Kingdom values have helped bring radical transformation in society precisely when Christians understood their calling to be salt and light in the public square.
These sixteen stories serve as a useful read for evangelical leaders seeking to understand common themes that might help to understand what influenced an evangelical intellectual to embrace the Roman Catholic Church.
Something is missing in the answers of the Pope. Christ is never mentioned in the whole interview.
Doctrines and practices cannot be disjoined as if they were independent silos, but must be seen as mutually influencing one another.
Marian devotions were fueled by writings that were never considered to be inspired. Mariological ideas and practices were added from the outside and allowed to penetrate the faith of the people.
Evangelical theology needs to pursue a realistic reading of the Fathers under the supreme authority of Scripture and at the service of the cause of the gospel.
The recent book by Thomas G. Guarino, The Disputed Teachings of Vatican II. Continuity and Reversal in Catholic Doctrine, is particularly helpful for evangelicals for at least two reasons.
Pope Emeritus Benedict XVI denounces a “new, modern Catholicity” that overturned the traditional moral fabric of Catholic theology and opened the door to the justification of homosexuality and other sexual promiscuities among the clergy.
Nicaea can’t bring people together because Evangelicals and Catholics have developed different dogmas and practices in their histories in all key areas of the Christian faith.
Seen from the outside, the battle between supporters and opposers of Pope Francis is of little significance if it does not lead to the recovery of the biblical gospel.
The gospel is still obscured by centuries of unwillingness to expose the church to a time of doctrinal reformation and by scores of devotional practices that lead the faithful astray.
Present-day Roman Catholic Mariology is still framed in an emotional setting that makes it hardly reformable according to the Word of God.
The apartment he lives in is replete with Marian images. The rooms where he officially meets with people are furnished with portraits of Mary. His own daily clothes carry objects associated with Mary.
If Roman Catholicism is Roman, it cannot be truly catholic.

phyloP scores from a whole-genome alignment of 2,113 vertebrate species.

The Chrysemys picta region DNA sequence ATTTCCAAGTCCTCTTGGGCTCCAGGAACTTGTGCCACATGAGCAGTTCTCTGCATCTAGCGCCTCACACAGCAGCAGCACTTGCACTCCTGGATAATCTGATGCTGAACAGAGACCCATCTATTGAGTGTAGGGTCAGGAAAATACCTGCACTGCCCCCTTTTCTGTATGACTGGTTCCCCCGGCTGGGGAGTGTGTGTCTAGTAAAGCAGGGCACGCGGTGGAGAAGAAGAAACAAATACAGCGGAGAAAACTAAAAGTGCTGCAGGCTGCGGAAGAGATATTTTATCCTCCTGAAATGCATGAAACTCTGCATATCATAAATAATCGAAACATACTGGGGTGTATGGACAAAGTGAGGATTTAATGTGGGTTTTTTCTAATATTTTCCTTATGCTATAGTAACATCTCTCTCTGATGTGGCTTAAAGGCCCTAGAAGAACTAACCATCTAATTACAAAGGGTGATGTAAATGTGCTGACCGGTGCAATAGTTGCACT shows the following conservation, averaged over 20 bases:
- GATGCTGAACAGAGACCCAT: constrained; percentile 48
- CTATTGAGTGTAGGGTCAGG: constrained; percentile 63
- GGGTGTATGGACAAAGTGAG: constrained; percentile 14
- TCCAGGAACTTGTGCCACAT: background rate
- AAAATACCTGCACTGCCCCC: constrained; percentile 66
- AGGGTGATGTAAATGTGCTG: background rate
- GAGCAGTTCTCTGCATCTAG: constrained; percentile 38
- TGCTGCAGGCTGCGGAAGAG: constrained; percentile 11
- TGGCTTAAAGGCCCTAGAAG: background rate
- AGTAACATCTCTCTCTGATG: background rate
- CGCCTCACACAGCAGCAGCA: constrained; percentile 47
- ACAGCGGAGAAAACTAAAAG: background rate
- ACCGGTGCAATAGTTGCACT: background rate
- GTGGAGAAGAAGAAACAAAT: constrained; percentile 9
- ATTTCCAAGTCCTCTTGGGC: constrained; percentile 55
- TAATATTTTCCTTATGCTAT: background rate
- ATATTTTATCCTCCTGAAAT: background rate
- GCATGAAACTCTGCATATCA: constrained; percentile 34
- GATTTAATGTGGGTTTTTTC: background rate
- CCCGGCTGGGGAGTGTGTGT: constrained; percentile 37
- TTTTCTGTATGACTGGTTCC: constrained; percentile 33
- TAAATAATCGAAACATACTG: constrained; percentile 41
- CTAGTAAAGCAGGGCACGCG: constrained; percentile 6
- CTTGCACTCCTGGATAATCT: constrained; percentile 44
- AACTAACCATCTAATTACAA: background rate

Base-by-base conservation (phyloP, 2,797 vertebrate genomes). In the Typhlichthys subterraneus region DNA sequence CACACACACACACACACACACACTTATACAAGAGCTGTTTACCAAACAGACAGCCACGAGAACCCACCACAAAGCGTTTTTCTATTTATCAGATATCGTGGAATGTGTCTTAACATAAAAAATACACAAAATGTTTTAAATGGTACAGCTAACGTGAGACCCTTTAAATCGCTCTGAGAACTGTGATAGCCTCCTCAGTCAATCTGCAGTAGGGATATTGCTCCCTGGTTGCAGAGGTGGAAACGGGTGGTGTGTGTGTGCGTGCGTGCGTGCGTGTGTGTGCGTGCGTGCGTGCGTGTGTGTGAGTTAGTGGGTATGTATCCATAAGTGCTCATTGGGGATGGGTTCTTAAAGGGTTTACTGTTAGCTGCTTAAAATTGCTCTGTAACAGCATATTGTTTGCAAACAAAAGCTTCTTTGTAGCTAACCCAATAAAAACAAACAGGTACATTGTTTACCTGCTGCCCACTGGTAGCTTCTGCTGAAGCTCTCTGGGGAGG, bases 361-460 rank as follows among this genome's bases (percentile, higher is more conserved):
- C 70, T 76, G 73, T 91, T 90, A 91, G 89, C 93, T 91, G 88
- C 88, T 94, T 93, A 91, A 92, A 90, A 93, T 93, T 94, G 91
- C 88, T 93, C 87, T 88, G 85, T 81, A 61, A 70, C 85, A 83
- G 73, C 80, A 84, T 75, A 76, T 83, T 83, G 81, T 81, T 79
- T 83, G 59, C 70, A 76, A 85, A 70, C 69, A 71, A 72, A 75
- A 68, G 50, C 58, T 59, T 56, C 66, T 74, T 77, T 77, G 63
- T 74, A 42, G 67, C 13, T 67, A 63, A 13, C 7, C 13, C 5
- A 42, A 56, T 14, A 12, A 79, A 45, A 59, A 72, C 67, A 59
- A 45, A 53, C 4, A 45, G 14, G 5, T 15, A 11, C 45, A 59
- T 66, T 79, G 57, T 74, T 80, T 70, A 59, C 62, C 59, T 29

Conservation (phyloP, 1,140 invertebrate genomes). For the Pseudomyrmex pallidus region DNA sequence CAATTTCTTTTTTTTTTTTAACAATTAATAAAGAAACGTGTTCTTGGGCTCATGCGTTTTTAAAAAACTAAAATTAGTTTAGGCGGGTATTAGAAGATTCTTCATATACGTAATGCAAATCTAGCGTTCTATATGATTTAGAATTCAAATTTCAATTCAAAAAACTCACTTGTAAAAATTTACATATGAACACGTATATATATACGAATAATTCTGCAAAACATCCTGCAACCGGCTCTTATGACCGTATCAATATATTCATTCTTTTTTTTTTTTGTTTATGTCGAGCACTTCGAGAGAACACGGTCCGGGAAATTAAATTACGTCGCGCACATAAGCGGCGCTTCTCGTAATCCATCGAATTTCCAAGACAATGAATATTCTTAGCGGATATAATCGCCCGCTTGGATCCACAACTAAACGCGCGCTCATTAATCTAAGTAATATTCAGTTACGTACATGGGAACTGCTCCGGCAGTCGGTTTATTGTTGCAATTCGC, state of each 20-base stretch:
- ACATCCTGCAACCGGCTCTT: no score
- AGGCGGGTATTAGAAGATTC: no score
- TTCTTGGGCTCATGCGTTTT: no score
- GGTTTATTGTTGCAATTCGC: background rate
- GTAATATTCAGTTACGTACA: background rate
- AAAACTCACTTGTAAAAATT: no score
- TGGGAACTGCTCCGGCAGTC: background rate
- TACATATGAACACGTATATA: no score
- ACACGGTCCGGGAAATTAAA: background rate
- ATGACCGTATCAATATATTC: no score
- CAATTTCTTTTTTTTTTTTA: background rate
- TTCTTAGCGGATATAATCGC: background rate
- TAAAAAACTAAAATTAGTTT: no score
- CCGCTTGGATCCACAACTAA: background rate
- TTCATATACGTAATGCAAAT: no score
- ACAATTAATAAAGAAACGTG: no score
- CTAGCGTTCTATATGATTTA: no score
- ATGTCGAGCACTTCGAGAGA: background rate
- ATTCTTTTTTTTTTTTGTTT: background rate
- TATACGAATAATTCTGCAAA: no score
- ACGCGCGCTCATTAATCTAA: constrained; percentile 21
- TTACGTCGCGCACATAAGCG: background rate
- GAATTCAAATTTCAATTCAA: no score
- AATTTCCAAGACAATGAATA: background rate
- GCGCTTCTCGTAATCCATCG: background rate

The sexual abuse crisis has been on the table in a dramatically growing way since the years of Benedict XVI. The problem is systemic and pervasive.
A book review of Hans Boersma’s two volumes on the topic.
The historical record of proselytism carried out by Christians is tragically marred with all kinds of manipolative and violent means.
Rome can be very softand adaptable in many respects, but the Eucharist is the core of its “Roman” identity and so it is strictly safeguarded.
The “creative” way of redefining historical heresies for the sake of present-day quarrels could be used against Francis.
The idea that all people are children of God means that all people will ultimately be saved, thus blurring the distinction between nature and grace, between being a created person and being a saved person.
Five years ago, Jorge Mario Bergoglio was elected Pope Francis.
Mariology is a testcase that provides an opportunity to see to what extent the Trinity and Christology belong to the shared faith.
There is no sign of a massive turn of evangelicals to Roman Catholicism. Nonetheless, what is happening is worth investigating.
The recent papal journey to Myanmar and Bangladesh provides an entry point into the applied missiology of the Pope.
The one who is supposed to guard the Roman Catholic deposit of faith is charged with allegations of introducing confusion, if not heresy.
On the surface, the Pope’s comments on justification seem to be very biblical and indeed very Protestant.